Furthermore there are many post in the web indicating many distributions that support 32 bits - but they are out of date, therefore they do not support 32 bits anymore. It mostly about the Ubuntu branches.

That’s why I wrote this post in this official forum.

What is the specific CPU that you want to install on?

This seems to indicate the CPU in the machine of concern is NOT a 32 bit CPU but actually is a 64 bit CPU even though in an older machine. This also means that any system that is capable of running Fedora 32 and newer Workstation releases is also capable of running Server and other Spins for those same releases.

Here is the notification about the end of 32 bit kernel support.

You can show us the actual hardware details by providing the output of inxi -Fzxx

Linux is moving fast, hardware also … maintained original Linux distributions are Red Hat and Debian. Red Hat : is used on high grade HPC clusters with interesting software developments linked to Fedora/CentOS. Debian : has wide hardware platform support including x32 and up to date software.

Different philosophy, different target but surely safe places.

Thanks for the polite replies

The old PC Desktop bought in 2005 has the mobo Intel D915PGN. It does mention of Pentium 4 -64-bit Processors Compatibility: Yes - but I remember clearly when I tried to install Windows XP 64 bits it failed - when the CD installer booted it indicated that is not possible install because the current architecture of the mobo is the 32 bits.

Thanks for the post of Linux Magazine. I did do a research on Google and few places indicates that x86_64 has two meanings:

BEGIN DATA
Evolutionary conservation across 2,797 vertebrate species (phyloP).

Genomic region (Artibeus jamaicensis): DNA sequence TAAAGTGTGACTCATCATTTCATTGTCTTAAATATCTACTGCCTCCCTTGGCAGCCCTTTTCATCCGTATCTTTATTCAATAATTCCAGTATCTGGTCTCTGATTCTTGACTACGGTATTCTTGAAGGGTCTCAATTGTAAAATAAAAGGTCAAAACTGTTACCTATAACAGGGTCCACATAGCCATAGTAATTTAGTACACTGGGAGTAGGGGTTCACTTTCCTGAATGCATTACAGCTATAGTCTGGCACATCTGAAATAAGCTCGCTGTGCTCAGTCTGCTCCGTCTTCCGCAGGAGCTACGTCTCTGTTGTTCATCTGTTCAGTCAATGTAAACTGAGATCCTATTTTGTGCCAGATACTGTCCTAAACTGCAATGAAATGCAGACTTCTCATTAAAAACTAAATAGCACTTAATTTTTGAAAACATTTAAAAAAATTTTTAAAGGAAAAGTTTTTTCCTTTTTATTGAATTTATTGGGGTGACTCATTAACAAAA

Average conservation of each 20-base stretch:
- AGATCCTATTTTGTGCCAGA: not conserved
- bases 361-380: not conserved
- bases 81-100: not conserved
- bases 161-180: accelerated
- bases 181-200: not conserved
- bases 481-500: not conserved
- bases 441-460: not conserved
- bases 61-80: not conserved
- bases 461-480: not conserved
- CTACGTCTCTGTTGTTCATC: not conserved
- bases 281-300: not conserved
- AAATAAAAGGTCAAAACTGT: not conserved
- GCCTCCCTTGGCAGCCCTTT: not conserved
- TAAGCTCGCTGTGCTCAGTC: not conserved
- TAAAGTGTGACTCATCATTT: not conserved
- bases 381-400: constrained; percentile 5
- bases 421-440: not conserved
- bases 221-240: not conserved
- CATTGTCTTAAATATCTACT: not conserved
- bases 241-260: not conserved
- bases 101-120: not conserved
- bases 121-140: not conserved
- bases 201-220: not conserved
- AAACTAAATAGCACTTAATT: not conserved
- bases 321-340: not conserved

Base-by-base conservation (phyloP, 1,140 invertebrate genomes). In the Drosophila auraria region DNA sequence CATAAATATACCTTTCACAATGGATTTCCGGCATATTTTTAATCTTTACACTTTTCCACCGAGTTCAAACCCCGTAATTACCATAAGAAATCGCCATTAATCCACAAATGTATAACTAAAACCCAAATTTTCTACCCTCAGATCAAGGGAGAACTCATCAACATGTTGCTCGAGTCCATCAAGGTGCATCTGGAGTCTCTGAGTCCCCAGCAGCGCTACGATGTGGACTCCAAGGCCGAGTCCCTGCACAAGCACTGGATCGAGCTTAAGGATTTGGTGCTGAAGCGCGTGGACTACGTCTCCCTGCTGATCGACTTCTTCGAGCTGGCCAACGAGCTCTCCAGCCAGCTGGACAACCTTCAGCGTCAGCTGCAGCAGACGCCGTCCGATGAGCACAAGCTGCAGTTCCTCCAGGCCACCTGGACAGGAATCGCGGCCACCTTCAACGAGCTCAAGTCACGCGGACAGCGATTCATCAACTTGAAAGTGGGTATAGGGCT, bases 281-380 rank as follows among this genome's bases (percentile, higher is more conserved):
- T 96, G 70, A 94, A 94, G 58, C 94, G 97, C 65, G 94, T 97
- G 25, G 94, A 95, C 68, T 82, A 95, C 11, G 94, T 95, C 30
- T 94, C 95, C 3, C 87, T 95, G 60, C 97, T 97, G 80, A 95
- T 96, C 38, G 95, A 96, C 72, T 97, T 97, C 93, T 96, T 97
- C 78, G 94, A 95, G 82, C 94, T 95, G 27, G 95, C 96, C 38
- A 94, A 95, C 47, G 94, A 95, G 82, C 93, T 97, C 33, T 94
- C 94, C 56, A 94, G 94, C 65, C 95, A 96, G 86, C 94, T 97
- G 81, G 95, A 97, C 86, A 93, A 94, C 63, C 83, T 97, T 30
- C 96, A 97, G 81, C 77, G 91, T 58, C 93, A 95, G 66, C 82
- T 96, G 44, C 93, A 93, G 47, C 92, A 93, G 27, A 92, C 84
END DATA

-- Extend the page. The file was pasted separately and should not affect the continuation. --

• 1 - case: is the same as x64
  • 2 - case: is the same as x64 and can support 32 bits too

Because I know the mobo is 32 bits, and was possible install Fedora Workstation 36 - I assumed x86_64 applied for the 2nd case. When it was new It had installed Windows XP 32 bits and Fedora Core until 17 - I worked with Fedora Core, since 1 to 17.

The current laptop is old an is an Acer Aspire one KAV60 (hlz-kav60(b)) - 2GB of RAM and has an architecture of 32 bits - that’s why I was interested in work with Fedora Spin - it for client purposes with the same LAN, such as SSH and Web Console (Jenkins), JMX. If the laptop can be used yet - be use it.

But because in the page about Fedora Spin for their projects indicates 64 bits - but in their .iso installers includes x86_64 yet - I want need an explicit confirmation through this forum if is the case 1 or is the case 2 yet.

For example in Ubuntu .iso installers appear the amd64 term (i.e: ubuntu-XX.XX.X-desktop-amd64.iso) - nothing about x86_64. And for the old releases with support for 32 bits the .iso installers has the i386 term (i.e: ubuntu-XX.XX.X-desktop-i386.iso)

Thanks for your understanding.

x86_64 always refers to 64-bit. x86 or i386 can refer to 32-bit.

That being said, x86_64 CPUs can run 32-bit applications. However, x86_64 software cannot be run on 32-bit CPUs.

This may be a 64-bit CPU with 32-bit firmware. This requires special handling in the bootloader but is different than a 32-bit CPU.